This game has held up for me, having first played it in 2008. I continue to play it daily on my Droid, getting anywhere from 3-5 plays in a day.

The only drawback with just the base set is that it can lack a lot of interaction between players. There are only 4 Action cards that allow direct conflict with other players and so if these are missing, it is just a race to the finish. However, there is always the possibility of buying a card away from someone before they have a chance to get it themselves before the game ends. This is mostly addressed with the expansions.

What Next? – Other Recommendations for this Game
Though not a collectible game, the expansions for this game continue to churn out at a decent clip. The most recent expansion, Dark Ages, is slated to be the penultimate addition to the game. Each of the expansions offers “more of the same” giving even more kingdom cards (almost to 200) making the combinations near limitless. However, each introduces one or more new mechanics that spices up the game without changing the fundamentals. I would rank the expansions as follows (click on the titles to see my review of those expansions):

Prosperity – Expands the game with bigger money (that does stuff) and bigger victory cards.
Hinterlands – Allowing you to do stuff when you gain the card.
Seaside – Introducing duration cards that last for two rounds, effectively increasing your hand size.
Cornucopia – Rewarding diverse decks over efficient ones.
Intrigue – A second version of the base game offering more interaction between players.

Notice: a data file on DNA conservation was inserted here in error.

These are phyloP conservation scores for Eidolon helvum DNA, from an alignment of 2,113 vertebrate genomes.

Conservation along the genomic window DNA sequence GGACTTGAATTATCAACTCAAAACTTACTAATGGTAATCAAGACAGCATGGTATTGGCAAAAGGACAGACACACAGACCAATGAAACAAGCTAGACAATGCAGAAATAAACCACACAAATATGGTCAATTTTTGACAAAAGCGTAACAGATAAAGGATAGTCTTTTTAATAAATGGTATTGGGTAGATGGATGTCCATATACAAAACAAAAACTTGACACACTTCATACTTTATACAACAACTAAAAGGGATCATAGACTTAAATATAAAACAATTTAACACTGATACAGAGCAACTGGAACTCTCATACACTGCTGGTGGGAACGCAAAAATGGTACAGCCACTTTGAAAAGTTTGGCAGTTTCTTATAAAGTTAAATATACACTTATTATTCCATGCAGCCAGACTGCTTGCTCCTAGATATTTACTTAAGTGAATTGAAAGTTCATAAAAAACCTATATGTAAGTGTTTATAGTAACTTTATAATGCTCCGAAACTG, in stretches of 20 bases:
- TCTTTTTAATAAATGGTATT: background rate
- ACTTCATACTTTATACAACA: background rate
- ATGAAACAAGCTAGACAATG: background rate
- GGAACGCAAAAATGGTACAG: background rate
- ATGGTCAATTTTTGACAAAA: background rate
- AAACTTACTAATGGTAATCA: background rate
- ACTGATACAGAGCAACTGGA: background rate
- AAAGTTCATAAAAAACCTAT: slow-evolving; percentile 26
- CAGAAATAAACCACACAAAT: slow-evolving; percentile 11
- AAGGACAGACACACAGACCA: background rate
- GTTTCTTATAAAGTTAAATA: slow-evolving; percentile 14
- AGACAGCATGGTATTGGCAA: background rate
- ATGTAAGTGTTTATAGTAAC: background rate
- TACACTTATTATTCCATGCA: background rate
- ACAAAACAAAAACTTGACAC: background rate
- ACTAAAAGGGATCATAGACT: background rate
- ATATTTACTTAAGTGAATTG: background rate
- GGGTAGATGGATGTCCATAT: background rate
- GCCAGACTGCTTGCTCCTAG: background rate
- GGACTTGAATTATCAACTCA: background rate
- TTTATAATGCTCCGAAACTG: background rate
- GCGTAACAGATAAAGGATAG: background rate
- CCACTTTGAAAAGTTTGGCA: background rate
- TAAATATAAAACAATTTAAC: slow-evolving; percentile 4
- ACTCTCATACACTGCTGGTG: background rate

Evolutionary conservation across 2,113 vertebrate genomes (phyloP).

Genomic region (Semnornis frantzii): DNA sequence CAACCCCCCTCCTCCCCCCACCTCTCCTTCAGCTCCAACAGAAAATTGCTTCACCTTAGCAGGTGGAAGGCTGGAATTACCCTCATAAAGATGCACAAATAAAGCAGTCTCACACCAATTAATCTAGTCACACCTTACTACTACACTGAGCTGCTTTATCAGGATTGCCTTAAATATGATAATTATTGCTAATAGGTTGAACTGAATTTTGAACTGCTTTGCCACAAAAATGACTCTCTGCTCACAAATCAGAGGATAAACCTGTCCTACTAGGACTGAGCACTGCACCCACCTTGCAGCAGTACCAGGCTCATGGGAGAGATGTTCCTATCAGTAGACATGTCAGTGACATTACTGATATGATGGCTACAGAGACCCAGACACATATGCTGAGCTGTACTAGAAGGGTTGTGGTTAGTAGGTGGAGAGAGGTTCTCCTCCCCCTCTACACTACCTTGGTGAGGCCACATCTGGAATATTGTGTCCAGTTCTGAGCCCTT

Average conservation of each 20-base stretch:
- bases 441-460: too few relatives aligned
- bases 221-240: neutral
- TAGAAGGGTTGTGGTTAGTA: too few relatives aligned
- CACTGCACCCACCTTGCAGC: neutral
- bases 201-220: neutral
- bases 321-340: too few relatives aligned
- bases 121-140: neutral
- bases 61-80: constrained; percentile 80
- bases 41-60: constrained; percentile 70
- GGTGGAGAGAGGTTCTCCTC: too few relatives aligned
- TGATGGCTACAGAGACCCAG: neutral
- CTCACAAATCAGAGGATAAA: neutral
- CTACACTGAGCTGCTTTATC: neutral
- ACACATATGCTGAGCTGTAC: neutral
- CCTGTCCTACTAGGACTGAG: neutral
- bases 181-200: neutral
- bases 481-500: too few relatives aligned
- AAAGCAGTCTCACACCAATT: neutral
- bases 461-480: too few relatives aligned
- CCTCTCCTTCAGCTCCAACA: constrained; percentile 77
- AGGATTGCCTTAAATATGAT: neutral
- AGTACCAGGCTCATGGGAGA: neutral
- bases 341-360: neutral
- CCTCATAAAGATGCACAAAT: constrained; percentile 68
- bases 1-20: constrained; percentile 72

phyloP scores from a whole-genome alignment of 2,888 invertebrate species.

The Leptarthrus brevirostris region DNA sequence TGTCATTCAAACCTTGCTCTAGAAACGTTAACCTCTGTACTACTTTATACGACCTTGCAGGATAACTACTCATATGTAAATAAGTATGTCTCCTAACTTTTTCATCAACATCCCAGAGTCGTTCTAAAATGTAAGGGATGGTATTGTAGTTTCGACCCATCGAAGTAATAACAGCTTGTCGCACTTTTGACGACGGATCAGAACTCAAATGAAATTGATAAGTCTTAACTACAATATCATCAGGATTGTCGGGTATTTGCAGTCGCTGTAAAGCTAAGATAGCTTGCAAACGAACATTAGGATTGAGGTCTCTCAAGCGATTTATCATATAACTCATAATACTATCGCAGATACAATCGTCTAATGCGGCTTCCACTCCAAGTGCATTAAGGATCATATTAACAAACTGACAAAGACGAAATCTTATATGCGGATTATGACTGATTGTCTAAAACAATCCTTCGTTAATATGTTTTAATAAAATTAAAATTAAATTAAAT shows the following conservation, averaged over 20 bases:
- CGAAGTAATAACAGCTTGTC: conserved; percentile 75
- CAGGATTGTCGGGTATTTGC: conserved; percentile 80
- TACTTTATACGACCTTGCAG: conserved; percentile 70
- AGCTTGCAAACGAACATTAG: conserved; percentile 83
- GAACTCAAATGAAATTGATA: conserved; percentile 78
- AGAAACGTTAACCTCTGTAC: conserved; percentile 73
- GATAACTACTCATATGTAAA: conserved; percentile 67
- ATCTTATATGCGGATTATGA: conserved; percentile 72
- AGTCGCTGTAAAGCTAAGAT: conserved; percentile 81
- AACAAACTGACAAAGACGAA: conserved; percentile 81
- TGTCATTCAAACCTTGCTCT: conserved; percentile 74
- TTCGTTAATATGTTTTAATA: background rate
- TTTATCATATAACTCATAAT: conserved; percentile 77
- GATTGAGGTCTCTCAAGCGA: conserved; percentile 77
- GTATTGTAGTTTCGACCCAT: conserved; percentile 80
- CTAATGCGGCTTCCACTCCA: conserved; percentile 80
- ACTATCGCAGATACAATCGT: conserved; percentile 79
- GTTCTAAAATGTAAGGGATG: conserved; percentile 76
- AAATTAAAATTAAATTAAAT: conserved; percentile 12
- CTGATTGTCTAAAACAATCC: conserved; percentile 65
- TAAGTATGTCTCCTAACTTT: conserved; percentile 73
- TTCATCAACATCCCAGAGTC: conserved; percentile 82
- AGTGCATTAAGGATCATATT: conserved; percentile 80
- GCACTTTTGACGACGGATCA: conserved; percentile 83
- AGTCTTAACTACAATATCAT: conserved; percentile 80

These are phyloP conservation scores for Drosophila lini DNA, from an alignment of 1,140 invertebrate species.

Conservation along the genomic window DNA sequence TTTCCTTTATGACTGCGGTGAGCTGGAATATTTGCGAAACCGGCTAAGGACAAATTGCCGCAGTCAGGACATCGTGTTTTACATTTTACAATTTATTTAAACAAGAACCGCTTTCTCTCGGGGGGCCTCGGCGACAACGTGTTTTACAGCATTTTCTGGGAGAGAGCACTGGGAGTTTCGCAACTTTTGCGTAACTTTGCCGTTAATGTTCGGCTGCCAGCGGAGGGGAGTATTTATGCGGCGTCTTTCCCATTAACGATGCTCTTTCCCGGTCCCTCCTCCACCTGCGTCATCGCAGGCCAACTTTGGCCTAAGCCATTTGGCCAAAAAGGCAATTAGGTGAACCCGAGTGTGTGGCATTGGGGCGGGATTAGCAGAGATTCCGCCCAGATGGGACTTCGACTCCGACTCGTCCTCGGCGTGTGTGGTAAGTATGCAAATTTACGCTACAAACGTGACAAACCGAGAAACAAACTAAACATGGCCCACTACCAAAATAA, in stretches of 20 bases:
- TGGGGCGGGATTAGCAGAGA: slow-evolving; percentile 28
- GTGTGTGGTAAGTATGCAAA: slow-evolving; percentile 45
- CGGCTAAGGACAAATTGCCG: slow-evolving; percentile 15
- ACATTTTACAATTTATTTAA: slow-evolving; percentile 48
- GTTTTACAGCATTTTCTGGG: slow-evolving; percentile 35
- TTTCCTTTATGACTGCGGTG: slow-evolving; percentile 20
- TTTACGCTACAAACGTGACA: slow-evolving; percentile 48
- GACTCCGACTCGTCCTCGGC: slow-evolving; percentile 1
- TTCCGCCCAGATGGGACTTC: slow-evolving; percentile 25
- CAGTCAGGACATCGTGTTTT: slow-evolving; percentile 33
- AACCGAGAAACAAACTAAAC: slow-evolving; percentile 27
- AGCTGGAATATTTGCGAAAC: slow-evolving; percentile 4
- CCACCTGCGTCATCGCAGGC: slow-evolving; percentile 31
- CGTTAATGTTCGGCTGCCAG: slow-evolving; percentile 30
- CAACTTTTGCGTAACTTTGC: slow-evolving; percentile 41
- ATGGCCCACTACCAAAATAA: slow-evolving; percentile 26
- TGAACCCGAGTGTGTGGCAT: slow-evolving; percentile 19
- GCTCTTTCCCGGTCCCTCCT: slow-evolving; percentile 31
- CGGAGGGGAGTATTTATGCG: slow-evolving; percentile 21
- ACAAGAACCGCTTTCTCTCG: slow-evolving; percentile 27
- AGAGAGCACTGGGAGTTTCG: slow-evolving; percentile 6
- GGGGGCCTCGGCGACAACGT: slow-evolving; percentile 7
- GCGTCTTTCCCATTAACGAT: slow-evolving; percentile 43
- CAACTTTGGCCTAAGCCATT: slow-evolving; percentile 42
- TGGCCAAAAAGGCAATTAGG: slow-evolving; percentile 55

Alchemy – This is a strange bird that is more a standalone expansion given its dependence on a special Treasure (the Potion) but includes some very unique and powerful cards.
Dark Ages – TBD! This expansion offers more Kingdom cards than any other expansion and introduces quite a few new mechanics. This looks like a promising addition that will eventually top the list.

 
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5
9
112 of 117 gamers found this helpful | Medals x 1
“Still the gold standard in deck building.”

Dominion is a card game for 2 to 4 players. It typically takes an hour to play and is relatively quick to set up. Thematically the game has players taking the role of feudal lords who are expanding their kingdom by acquiring lands. This theme adds flavour to the cards but it isn’t binding; this game could easily be about space pirates or building a badger sett. The first thing to note about Dominion is the remarkable level of presentation. The cards are good quality, full coloured and the artwork is well done. There are a few cards where the artwork is a bit off but you’ve got to look closely to notice. What really stands out however, is the packaging. Taking pride of place in the box is a simple piece of vacuum formed plastic and a coloured reference card that keeps the entire game organised. It’s so simple but it’s so nice to see that Rio Grande Games have considered what you do when you’re not playing.

The supply
A game of Dominion uses 17 piles of cards, typically referred to as the supply. This is made up of three types of treasure cards, three types of victory cards, one pile of curse cards and ten piles of kingdom cards. The treasure and victory cards are the same in every game but the kingdom cards can be chosen randomly, selected by the players or taken from a suggested list of cards. Kingdom cards are mostly actions but can include defensive options and victory point modifiers. There are 25 different kingdom cards in the base game, with ten different cards drawn each game this leads over three million different combinations of cards. This means that every game of Dominion is different but you may find a couple of key cards can end up taking over any game in which they appear.